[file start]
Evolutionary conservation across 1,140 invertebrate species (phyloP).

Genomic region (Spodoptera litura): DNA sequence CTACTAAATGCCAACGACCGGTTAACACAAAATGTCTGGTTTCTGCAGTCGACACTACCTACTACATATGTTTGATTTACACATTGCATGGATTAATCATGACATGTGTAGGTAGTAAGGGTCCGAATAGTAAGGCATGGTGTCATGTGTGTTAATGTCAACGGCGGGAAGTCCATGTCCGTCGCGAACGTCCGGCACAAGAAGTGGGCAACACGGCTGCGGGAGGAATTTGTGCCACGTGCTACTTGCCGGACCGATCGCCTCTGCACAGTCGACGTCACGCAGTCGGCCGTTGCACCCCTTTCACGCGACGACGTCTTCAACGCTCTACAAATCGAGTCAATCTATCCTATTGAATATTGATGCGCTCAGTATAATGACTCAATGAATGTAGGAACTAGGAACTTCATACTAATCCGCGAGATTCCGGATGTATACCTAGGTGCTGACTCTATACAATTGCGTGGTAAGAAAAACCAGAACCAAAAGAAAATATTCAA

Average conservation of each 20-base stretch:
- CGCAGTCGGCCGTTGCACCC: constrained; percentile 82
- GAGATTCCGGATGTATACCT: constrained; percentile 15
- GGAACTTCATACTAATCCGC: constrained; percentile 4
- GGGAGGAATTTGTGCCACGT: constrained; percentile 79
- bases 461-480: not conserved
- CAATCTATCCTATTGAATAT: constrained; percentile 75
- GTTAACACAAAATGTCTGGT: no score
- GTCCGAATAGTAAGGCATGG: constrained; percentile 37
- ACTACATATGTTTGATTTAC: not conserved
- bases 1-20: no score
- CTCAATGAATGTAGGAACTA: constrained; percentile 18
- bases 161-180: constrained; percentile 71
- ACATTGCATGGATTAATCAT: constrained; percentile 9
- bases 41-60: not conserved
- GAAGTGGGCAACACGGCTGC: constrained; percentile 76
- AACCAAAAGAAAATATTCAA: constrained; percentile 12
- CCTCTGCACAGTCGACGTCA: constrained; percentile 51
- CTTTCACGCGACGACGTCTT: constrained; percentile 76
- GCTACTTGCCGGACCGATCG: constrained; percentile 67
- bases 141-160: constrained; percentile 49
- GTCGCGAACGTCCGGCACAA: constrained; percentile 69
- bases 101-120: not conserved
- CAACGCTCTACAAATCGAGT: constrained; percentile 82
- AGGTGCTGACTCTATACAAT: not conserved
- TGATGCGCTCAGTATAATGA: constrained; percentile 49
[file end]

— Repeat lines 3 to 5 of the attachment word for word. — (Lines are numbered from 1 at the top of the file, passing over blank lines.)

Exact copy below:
Average conservation of each 20-base stretch:
- CGCAGTCGGCCGTTGCACCC: constrained; percentile 82
- GAGATTCCGGATGTATACCT: constrained; percentile 15